trusted with a company that has it not. All the business is
not to fire muskets ; the managing of affairs, the dealing with
agents, &c., happen more frequently. And the higher the
command is, the more skill in all the aforesaid things is
required. And I dare appeal to all the nations in Europe,
whether cactcrts paribus officers are not advanced in proportion
to their skill in mathematical learning ; except that sometimes
great names and quality carry it ; but still so, as that the
prince depends upon a man of mathematical learning, that is
put as director to the quality, when that learning is wanting
in it.

Lastly, navigation, which is made up of astronomy and
geometry, is so noble an art, and to which mankind owes so
many advantages, that upon this single account those excellent
sciences deserve most of all to be studied, and merit the greatest
encouragement from a nation that owes to it both its riches and
security. And not only does the common art of navigation
depend on mathematics, but whatever improvements shall be
made in the Architectura Navalis or building of ships, or ships
of war, whether swift running, or bearing a great sail, or lying
near the wind be desired, these must all be the improvements
of geometiy. Ship-carpenters indeed are veiy industrious ; but
in these things they acknowledge their inability, confess that
their best productions are the effects of chance, and implore the
geometer's help. Nor will common geometry do the business ;
it requires the most abstruse to determine the different sections
of a ship, according as it is designed for any of the aforesaid
ends. A French mathematician, P. Le Hoste, has lately en-
deavoured something in this way ; and though it is not free


from errors, as requiring a fuller knowledge in geometry, yet is
the author much to be commended for this, as having hravely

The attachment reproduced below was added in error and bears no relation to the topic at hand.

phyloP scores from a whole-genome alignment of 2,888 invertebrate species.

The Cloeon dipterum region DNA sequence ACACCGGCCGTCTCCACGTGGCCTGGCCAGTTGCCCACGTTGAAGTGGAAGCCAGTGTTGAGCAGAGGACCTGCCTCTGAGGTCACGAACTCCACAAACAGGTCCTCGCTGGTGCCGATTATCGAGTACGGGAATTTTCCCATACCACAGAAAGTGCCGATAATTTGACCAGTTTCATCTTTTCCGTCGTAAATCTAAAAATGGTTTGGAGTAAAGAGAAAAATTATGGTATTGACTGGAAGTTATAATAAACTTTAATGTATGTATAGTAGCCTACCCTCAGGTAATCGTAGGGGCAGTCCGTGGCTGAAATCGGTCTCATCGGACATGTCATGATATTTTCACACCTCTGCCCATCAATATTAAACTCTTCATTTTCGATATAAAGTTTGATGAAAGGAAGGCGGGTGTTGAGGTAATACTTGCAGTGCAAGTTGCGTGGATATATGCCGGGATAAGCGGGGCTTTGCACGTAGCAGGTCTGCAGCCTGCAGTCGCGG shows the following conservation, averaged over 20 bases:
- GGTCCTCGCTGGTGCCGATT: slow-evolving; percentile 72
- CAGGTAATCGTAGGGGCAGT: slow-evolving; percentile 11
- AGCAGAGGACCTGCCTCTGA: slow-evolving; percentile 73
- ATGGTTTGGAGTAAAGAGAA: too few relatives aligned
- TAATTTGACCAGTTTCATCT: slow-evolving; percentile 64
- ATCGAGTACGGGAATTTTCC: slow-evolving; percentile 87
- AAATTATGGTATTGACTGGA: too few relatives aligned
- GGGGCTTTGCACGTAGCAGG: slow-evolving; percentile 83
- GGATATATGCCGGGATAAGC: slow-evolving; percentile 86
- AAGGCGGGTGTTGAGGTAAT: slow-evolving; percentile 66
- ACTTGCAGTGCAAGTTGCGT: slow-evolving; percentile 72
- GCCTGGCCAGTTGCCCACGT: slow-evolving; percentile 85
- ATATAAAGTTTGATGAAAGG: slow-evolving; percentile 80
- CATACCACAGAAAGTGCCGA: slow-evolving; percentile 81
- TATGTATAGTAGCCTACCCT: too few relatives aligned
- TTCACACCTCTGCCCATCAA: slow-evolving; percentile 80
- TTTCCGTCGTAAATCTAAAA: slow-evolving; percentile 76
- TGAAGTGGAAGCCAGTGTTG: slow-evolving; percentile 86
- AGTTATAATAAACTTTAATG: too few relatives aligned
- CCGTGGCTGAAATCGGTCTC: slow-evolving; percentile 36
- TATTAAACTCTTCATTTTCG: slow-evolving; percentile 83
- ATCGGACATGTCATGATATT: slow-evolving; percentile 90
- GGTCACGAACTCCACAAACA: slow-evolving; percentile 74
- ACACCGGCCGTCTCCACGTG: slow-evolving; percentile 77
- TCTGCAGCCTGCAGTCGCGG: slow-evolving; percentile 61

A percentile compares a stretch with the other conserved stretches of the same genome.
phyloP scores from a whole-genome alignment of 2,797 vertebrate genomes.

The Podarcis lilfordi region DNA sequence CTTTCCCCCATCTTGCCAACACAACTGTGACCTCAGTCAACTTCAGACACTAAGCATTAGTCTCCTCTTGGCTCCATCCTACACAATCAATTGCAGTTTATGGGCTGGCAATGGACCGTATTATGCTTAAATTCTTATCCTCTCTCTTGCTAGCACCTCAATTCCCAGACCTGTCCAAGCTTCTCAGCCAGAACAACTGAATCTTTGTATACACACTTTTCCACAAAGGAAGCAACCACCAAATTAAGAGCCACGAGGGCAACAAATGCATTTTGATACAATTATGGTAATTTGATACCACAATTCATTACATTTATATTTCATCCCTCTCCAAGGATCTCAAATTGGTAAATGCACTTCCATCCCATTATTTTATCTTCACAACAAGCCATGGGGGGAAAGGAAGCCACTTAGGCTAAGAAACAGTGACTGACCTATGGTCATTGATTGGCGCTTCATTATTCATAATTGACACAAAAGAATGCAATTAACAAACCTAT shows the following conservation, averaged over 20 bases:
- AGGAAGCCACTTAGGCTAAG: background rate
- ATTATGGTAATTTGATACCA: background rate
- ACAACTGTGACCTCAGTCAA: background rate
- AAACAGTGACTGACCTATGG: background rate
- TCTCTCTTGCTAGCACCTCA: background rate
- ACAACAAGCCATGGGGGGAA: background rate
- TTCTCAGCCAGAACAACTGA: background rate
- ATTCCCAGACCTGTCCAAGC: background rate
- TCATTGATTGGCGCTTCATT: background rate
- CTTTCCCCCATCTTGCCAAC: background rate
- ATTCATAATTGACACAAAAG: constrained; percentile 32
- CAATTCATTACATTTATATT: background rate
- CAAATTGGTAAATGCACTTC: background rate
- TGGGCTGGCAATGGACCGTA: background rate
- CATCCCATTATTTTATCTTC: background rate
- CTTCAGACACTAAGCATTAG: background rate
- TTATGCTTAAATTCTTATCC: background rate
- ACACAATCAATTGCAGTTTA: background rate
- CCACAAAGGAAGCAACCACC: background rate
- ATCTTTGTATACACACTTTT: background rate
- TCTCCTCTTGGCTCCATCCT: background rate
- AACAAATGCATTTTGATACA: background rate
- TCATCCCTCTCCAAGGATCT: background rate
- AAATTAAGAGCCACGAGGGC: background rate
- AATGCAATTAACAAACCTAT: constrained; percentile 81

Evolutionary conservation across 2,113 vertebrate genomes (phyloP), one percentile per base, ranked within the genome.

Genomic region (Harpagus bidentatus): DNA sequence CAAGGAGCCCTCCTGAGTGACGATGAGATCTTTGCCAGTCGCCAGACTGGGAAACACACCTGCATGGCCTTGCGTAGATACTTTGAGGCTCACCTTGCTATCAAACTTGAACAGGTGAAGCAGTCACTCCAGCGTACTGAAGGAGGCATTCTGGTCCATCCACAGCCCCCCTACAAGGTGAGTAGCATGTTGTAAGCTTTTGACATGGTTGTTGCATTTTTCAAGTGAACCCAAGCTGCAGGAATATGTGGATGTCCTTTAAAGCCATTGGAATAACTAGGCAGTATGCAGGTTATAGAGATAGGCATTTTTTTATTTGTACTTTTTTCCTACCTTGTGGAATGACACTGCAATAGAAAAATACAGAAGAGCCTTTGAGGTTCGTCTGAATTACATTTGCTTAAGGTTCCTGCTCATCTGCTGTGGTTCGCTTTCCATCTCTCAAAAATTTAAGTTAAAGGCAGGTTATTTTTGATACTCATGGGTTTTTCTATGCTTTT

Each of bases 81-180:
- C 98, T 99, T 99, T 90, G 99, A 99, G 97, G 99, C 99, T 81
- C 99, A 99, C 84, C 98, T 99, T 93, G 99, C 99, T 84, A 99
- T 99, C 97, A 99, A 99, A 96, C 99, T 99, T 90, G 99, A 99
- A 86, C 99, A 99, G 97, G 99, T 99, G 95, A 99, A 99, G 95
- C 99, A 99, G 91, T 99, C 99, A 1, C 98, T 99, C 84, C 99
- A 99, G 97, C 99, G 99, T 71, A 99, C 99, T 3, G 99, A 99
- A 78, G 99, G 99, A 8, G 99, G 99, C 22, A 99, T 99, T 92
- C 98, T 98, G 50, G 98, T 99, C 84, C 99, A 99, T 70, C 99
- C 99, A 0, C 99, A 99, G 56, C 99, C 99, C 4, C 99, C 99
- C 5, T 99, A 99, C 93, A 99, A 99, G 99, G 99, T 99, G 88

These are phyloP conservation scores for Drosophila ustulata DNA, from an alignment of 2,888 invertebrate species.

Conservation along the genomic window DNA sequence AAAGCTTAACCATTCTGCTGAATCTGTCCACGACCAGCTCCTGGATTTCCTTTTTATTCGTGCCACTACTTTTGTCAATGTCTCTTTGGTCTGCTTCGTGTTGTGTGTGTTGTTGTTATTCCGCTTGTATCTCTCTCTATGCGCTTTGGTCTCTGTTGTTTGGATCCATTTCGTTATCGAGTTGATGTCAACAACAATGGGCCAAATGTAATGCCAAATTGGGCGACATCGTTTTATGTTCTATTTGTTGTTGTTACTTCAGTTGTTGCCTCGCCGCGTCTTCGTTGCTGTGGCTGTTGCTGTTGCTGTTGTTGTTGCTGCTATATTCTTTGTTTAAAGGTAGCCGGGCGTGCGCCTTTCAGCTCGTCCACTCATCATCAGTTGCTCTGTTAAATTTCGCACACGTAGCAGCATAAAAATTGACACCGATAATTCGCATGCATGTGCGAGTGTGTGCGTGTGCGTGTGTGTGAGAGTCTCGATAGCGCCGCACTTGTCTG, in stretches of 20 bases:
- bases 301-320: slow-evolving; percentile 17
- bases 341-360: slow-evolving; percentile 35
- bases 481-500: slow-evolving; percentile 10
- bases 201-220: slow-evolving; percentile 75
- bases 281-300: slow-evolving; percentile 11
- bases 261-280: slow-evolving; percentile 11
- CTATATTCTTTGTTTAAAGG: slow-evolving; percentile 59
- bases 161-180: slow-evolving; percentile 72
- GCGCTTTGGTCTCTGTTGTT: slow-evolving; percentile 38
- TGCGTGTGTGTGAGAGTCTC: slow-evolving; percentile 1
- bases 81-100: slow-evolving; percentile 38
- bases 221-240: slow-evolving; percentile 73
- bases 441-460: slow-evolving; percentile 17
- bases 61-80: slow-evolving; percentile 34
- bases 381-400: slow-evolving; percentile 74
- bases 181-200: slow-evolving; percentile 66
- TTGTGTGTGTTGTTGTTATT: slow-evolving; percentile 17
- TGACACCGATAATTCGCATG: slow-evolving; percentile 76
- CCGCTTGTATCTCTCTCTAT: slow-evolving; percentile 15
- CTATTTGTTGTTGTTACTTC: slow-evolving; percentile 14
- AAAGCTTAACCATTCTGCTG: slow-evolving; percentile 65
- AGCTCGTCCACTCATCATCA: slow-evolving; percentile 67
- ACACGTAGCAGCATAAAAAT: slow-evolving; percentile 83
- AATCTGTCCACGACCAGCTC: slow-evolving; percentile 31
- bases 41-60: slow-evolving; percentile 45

designed, and paved the way for other mathematicians ; and
also for the former and bigger part of liis book, wherein he
brings to a system the working of ships, and the naval tactics,
or the regular disposition of a fleet in attacking, fighting and
retreating, according to the different circumstances of wind,
tides, &c.

The great objection that is made against the necessity of
mathematics in the forementioned great affaii's of navigation,
the art military, &c. is, that we see those affairs are carried on
and managed by such as ai*e not great mathematicians ; as
seamen, engineers, surveyors, &c., and that the mathematicians
are commonly speculative, retired, studious men, that are not
for an active life and business, but content themselves to sit in
their studies, and pore over a scheme or a calculation. To
which there is this plain and easy answer : the mathematicians
have not only invented and ordered all the arts above-mentioned,
by which those grand affah's are managed ; but have laid down
precepts, contrived instruments and abridgments so plainly, that
common artificers are capable of practising by them, though
they understand not a tittle of the grounds on which the
precepts are built. And in this they have consulted the good
and necessities of mankind. Those affairs demand so great a
number of peoj)le to manage them, that it is impossible to breed
so many good or even tolerable mathematicians. The only
thmg then to be done was to make then precepts so plain, that
they might be understood and practised by a multitude of men.
This will best appear by examples. Nothing is more ordinary